‘Our education system is the reason for increasing concern about Kannada’s survival in Bengaluru’

Poet, translator, and academic H.S. Venkatesha Murthy, who released his autobiography recently in Bengaluru, talks about the literary tradition of Kannada and concerns about language’s survival in Bengaluru

August 07, 2023 09:00 am | Updated 10:51 am IST - Bengaluru

Poet H. S.  Venkatesh Murthy.

Poet H. S.  Venkatesh Murthy. | Photo Credit: MURALI KUMAR K

At the release of his autobiography recently, poet, translator, and academic H. S. Venkatesha Murthy, popularly known as HSV, said that he finds satisfaction in drawing inspiration from his early memories of village life, reflecting them in his writings as metaphors. HSV, who will be 80 next year, believes that Kannada language will continue to be a strong medium of literature in the contemporary context due to its expressive power, even as he shares concerns about the language’s survival in a metropolis like Bengaluru due to the impact of the education system.

The author, who has also written for children, rued the lack of new Kannada literature for children and their disconnect with the language, which can be addressed by promoting Kannada as a medium of education. His new autobiography Nenapina Orate (Spring of Memories) combines both personal and literary aspects of his life.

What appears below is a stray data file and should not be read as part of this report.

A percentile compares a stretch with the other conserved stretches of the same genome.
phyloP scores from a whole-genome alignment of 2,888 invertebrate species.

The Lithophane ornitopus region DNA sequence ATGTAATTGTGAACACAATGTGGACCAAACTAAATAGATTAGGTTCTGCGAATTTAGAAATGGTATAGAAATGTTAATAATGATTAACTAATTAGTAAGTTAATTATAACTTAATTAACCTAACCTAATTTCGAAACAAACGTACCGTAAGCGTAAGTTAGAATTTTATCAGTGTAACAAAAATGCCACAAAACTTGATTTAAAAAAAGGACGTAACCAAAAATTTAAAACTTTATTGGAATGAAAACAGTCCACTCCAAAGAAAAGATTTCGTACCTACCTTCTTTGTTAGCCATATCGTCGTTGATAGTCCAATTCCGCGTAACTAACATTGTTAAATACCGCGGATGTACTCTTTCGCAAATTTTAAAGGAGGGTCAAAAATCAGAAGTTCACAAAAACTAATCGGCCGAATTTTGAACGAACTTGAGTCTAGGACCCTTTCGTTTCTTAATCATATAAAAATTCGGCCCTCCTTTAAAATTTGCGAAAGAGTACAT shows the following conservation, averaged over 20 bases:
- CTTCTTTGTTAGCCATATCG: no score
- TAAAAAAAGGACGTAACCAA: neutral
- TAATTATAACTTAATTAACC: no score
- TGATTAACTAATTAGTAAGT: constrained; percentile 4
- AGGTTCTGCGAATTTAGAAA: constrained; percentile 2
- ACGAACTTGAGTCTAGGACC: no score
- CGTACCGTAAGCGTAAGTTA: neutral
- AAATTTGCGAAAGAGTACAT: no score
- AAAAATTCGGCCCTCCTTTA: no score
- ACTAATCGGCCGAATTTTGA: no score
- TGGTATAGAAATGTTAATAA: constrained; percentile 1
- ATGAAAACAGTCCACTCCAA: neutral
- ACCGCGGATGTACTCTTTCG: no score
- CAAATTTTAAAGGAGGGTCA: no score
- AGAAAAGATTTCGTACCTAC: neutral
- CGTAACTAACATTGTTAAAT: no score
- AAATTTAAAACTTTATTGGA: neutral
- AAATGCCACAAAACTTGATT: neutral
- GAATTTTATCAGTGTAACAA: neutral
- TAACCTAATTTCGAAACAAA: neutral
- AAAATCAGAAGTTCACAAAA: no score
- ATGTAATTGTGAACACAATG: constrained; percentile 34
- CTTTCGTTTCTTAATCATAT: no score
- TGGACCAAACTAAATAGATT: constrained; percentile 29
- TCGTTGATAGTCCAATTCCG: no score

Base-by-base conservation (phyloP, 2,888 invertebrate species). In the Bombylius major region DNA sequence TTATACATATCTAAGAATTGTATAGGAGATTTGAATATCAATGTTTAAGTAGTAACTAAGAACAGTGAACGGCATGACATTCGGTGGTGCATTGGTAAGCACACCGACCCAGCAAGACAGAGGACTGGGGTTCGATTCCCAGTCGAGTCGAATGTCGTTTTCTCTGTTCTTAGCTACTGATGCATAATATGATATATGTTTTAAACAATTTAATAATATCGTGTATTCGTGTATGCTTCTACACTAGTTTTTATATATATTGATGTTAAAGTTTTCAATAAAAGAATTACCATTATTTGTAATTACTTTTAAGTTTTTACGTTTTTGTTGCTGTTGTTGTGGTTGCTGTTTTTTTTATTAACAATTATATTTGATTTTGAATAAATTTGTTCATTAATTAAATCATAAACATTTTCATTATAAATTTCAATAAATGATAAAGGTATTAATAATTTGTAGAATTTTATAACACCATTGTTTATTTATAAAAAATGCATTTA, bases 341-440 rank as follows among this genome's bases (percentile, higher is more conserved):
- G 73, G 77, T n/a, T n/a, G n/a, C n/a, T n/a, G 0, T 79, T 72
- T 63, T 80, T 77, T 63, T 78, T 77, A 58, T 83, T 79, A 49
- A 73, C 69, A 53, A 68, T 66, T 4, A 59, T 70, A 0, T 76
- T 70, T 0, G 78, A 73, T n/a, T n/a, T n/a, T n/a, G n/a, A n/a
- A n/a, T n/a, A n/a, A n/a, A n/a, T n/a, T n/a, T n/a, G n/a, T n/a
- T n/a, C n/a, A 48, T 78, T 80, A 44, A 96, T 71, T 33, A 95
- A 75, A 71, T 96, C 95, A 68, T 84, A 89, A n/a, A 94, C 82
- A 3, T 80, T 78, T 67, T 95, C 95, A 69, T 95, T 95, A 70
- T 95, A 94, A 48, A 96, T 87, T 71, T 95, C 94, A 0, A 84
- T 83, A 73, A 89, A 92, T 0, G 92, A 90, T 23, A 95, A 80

When you look back at your long career as a writer and poet, what do you feel most satisfied about? Do you have any regrets as a writer and academic?  

No, I have no regrets. I was fortunate enough to grow up in a village and most of my literature is inspired by the life I had in my hometown. The essence of the language spoken in my village and the scenery there is reflected in my writings as metaphors. So, I am grateful for the life I had in the village and what it has turned me into.   

You have written many poems that have been set to music and made popular. When you started out, there was a certain disdain for Geeta Gayana by Navya (modernist) writers. Those writing songs were frowned upon as “lesser” poets. Has that changed now?